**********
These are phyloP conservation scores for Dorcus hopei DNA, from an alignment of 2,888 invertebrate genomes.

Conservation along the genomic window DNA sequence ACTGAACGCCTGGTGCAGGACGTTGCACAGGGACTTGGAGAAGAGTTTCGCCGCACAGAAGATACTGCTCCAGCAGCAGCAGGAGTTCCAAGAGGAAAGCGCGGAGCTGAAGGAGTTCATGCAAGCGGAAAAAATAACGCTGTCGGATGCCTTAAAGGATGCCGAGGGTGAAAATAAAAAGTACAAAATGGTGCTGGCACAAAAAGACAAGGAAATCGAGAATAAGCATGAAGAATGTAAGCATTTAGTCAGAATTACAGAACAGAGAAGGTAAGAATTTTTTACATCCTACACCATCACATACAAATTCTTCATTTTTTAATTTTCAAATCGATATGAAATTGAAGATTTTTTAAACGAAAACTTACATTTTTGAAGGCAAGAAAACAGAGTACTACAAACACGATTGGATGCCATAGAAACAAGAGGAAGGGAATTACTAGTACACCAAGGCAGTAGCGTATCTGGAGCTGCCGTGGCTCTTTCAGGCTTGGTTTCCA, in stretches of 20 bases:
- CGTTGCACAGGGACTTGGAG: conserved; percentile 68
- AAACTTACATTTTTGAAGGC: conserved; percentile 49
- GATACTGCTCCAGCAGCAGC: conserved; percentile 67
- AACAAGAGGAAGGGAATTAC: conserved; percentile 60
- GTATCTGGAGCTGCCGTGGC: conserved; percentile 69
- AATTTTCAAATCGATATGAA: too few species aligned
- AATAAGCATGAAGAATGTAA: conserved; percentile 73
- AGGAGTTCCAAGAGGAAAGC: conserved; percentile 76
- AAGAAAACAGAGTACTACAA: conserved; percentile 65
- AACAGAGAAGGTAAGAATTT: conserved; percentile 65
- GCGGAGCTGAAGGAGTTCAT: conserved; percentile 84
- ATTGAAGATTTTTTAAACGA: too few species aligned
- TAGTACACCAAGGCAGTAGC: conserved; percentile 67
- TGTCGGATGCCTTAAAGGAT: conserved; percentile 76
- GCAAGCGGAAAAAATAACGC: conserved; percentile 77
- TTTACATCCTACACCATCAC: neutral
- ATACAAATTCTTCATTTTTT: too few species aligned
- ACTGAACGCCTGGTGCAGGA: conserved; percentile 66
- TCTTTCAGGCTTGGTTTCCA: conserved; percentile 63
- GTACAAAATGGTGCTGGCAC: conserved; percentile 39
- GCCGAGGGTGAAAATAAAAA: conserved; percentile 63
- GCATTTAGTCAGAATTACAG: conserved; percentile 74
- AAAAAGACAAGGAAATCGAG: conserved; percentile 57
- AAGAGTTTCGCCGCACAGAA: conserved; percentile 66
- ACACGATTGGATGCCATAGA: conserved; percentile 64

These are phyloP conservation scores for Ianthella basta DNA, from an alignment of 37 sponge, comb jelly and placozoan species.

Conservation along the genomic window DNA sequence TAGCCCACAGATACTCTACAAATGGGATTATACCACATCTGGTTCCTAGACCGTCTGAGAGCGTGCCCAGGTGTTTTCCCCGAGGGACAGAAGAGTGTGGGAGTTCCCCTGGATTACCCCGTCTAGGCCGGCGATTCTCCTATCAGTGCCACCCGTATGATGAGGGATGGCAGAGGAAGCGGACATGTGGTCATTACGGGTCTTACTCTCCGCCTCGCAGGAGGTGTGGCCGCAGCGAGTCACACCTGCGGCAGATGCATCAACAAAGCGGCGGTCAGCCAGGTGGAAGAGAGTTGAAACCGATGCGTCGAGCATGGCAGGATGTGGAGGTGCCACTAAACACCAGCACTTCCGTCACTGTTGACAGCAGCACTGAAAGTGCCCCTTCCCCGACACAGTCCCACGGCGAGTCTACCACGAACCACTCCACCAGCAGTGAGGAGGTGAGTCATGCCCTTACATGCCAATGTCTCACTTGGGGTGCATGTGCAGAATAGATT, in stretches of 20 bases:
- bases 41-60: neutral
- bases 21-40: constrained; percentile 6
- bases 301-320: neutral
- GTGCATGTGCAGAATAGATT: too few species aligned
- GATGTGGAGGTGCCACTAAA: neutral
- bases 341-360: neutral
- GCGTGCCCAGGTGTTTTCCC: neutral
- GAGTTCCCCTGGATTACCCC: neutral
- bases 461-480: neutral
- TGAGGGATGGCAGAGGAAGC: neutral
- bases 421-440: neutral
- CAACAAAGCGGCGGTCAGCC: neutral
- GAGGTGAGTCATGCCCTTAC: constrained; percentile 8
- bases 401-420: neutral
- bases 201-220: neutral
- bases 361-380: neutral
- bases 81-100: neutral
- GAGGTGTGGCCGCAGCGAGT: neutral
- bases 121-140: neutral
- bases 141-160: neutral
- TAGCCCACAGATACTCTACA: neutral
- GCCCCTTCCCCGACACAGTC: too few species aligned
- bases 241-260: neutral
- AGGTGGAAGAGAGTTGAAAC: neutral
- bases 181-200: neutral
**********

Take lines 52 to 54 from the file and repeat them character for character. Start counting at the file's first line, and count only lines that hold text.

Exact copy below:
- bases 241-260: neutral
- AGGTGGAAGAGAGTTGAAAC: neutral
- bases 181-200: neutral